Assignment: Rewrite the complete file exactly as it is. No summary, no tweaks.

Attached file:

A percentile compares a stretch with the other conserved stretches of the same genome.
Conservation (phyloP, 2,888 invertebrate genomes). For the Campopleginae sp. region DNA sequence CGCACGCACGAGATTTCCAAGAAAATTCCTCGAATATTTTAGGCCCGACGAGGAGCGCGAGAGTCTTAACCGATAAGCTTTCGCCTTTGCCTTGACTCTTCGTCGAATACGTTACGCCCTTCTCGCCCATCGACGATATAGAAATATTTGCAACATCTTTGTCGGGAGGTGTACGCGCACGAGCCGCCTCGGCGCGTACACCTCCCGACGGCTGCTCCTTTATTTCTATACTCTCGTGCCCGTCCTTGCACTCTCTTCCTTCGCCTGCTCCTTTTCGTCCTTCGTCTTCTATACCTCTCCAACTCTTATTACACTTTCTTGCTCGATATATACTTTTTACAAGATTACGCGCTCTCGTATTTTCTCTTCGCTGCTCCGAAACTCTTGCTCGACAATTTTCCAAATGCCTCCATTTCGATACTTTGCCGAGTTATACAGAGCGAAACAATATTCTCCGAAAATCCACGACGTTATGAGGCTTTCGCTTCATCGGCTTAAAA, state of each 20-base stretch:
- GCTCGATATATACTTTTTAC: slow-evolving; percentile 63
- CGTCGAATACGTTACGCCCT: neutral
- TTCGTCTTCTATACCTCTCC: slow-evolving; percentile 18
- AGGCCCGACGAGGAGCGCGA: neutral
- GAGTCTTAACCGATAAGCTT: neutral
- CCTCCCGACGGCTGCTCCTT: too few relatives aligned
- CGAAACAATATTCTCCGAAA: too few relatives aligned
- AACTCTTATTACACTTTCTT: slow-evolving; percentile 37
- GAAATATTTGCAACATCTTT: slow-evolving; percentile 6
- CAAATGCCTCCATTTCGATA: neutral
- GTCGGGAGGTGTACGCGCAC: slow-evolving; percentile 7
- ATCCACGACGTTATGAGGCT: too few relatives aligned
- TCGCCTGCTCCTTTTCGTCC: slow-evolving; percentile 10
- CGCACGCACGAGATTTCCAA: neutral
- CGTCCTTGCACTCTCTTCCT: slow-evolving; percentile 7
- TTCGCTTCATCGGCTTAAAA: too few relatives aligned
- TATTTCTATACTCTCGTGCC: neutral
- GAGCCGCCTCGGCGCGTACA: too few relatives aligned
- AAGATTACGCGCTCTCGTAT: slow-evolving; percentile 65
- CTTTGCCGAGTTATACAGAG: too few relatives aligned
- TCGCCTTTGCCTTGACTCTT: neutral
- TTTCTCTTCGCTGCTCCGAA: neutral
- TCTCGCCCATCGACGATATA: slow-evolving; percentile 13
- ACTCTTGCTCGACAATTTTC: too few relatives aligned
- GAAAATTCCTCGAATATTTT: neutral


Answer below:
A percentile compares a stretch with the other conserved stretches of the same genome.
Conservation (phyloP, 2,888 invertebrate genomes). For the Campopleginae sp. region DNA sequence CGCACGCACGAGATTTCCAAGAAAATTCCTCGAATATTTTAGGCCCGACGAGGAGCGCGAGAGTCTTAACCGATAAGCTTTCGCCTTTGCCTTGACTCTTCGTCGAATACGTTACGCCCTTCTCGCCCATCGACGATATAGAAATATTTGCAACATCTTTGTCGGGAGGTGTACGCGCACGAGCCGCCTCGGCGCGTACACCTCCCGACGGCTGCTCCTTTATTTCTATACTCTCGTGCCCGTCCTTGCACTCTCTTCCTTCGCCTGCTCCTTTTCGTCCTTCGTCTTCTATACCTCTCCAACTCTTATTACACTTTCTTGCTCGATATATACTTTTTACAAGATTACGCGCTCTCGTATTTTCTCTTCGCTGCTCCGAAACTCTTGCTCGACAATTTTCCAAATGCCTCCATTTCGATACTTTGCCGAGTTATACAGAGCGAAACAATATTCTCCGAAAATCCACGACGTTATGAGGCTTTCGCTTCATCGGCTTAAAA, state of each 20-base stretch:
- GCTCGATATATACTTTTTAC: slow-evolving; percentile 63
- CGTCGAATACGTTACGCCCT: neutral
- TTCGTCTTCTATACCTCTCC: slow-evolving; percentile 18
- AGGCCCGACGAGGAGCGCGA: neutral
- GAGTCTTAACCGATAAGCTT: neutral
- CCTCCCGACGGCTGCTCCTT: too few relatives aligned
- CGAAACAATATTCTCCGAAA: too few relatives aligned
- AACTCTTATTACACTTTCTT: slow-evolving; percentile 37
- GAAATATTTGCAACATCTTT: slow-evolving; percentile 6
- CAAATGCCTCCATTTCGATA: neutral
- GTCGGGAGGTGTACGCGCAC: slow-evolving; percentile 7
- ATCCACGACGTTATGAGGCT: too few relatives aligned
- TCGCCTGCTCCTTTTCGTCC: slow-evolving; percentile 10
- CGCACGCACGAGATTTCCAA: neutral
- CGTCCTTGCACTCTCTTCCT: slow-evolving; percentile 7
- TTCGCTTCATCGGCTTAAAA: too few relatives aligned
- TATTTCTATACTCTCGTGCC: neutral
- GAGCCGCCTCGGCGCGTACA: too few relatives aligned
- AAGATTACGCGCTCTCGTAT: slow-evolving; percentile 65
- CTTTGCCGAGTTATACAGAG: too few relatives aligned
- TCGCCTTTGCCTTGACTCTT: neutral
- TTTCTCTTCGCTGCTCCGAA: neutral
- TCTCGCCCATCGACGATATA: slow-evolving; percentile 13
- ACTCTTGCTCGACAATTTTC: too few relatives aligned
- GAAAATTCCTCGAATATTTT: neutral